NEMO Nevada, Nonpoint Education for Municipal Officials

The NEMO (Nonpoint Education for Municipal Officials) program was originated in Connecticut and has spread nationwide. University of Nevada Cooperative Extension offers the NEMO program in Washoe County. The premise is that improvements in land-use planning can result in protection of water resources, which can negate the need to fix problems after the fact by applying best management practices. The program will help land-use decision-makers understand the nature of the nonpoint source pollution problem and its impact on their lives, towns and natural resource base. This enables them to plan for growth and development while addressing water quality issues through educated land use decisions.

Nevada Naturalist

University of Nevada Cooperative Extension (UNCE) in collaboration with partnering agencies including Bureau of Land Management, National Park Service, U.S. Fish and Wildlife Service, University of Nevada Las Vegas, Henderson Bird Viewing Preserve, Nevada Department of Wildlife, Springs Preserve, Wetlands Park, Nevada State Museum, and others, has developed a comprehensive environmental education curricula targeting adult learners interested in environmental issues affecting southern Nevada.

Nevada Range Management School

This University of Nevada Cooperative Extension program integrates sound science, collaboration and common sense to put public agency land managers, livestock permittees and other land users on the same page in terms of the range resource. It includes topics such as animal nutrition as related to range management.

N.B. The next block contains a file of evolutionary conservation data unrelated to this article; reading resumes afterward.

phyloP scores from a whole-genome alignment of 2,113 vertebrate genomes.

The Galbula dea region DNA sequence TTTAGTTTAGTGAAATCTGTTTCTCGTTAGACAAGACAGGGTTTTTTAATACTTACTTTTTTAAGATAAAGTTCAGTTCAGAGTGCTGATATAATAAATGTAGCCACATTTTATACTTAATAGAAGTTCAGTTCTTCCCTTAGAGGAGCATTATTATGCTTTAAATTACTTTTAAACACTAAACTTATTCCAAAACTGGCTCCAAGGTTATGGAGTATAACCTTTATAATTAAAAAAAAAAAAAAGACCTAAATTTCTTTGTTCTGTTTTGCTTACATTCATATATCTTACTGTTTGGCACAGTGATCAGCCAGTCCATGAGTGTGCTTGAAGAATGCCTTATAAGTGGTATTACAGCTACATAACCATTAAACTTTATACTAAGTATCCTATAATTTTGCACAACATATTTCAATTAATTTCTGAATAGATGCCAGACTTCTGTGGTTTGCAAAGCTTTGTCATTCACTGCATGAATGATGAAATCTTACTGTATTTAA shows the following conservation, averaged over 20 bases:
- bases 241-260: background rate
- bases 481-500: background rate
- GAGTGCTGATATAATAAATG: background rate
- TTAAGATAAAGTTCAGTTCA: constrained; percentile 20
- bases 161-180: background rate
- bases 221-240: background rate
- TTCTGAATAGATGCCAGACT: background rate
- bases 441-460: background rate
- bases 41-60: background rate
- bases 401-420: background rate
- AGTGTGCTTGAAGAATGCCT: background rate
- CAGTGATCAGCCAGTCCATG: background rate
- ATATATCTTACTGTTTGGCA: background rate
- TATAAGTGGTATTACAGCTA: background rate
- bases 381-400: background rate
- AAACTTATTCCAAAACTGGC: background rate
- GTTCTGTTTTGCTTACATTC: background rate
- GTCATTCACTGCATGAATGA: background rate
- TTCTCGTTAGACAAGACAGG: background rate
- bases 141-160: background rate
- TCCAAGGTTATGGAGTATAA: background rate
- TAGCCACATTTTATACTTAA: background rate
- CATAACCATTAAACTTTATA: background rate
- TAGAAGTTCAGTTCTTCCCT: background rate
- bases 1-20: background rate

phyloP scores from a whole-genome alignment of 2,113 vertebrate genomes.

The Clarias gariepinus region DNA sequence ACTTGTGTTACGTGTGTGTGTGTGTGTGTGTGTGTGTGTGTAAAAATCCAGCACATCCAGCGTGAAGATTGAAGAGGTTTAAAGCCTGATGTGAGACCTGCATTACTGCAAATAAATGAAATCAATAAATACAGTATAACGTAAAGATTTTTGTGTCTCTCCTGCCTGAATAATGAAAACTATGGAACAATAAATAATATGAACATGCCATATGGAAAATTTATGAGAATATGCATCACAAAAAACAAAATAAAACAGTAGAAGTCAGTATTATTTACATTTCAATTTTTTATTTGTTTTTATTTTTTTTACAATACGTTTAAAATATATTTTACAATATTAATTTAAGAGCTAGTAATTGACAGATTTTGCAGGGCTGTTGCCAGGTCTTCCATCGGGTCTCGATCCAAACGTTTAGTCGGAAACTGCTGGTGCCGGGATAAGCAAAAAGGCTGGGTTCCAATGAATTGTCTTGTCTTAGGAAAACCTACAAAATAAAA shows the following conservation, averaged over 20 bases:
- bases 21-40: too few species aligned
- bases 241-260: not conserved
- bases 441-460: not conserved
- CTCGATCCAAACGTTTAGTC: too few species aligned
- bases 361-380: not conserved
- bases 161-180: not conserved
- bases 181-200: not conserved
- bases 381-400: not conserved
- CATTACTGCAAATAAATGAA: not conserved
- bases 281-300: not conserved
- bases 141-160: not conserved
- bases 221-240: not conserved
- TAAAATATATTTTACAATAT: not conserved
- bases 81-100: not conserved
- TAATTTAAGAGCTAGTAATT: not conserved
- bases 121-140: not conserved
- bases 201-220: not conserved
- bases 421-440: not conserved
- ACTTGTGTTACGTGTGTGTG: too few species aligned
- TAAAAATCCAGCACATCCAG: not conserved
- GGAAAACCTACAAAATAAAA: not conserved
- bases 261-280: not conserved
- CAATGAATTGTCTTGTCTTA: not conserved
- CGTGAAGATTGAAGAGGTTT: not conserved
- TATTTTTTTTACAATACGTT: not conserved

Nevada Youth Range Camp

Noxious Weed Control and Awareness Education

Noxious and invasive weeds are widespread throughout Nevada. They threaten agricultural and rangeland productivity. Rural counties are susceptible to significant adverse economic damage. University of Nevada Cooperative Extension education programs help individuals and weed control organization reduce the abundance of noxious weeds.

Riparian and Watershed Assessment and Management

University of Nevada Cooperative Extension faculty work on an interagency and interdisciplinary cadre that puts on Riparian Proper Function Condition Assessment trainings and works with agencies and watershed groups to develop collaboration about riparian management.

Walker Lake: Increasing Knowledge through Education

Walker Lake, located in central Nevada, is a natural resource of interest to diverse and often competing groups. Walker Lake: Increasing Knowledge Through Education, is a community-based program to educate adults and youth about Walker Lake issues.

Water Wise

Water Wise is a new, online educational program that complements University of Nevada Cooperative Extension’s local watershed protection, storm water protection and land-use decision-maker education projects (NEMO-Nonpoint Education for Municipal Officials).

Weed Warriors Invasive Weed Training

The Weed Warriors Invasive Weed Training Program is held several times a year, usually in late winter or spring. This eight-hour, two-day introductory-level training introduces participants to the principles of Integrated Weed Management and focuses on improving ability to identify noxious weeds of local importance. A small fee is charged for program materials, and the class can be videoconferenced to other locations upon request. Each year, several dozen people go through the training and become certified Weed Warriors. Pesticide applicators receive six Continuing Education Credits for attending this course. Each year in May during a community event in the Truckee Meadows, Weed Warrior volunteers help rid parks and riverfront areas of invasive thistles.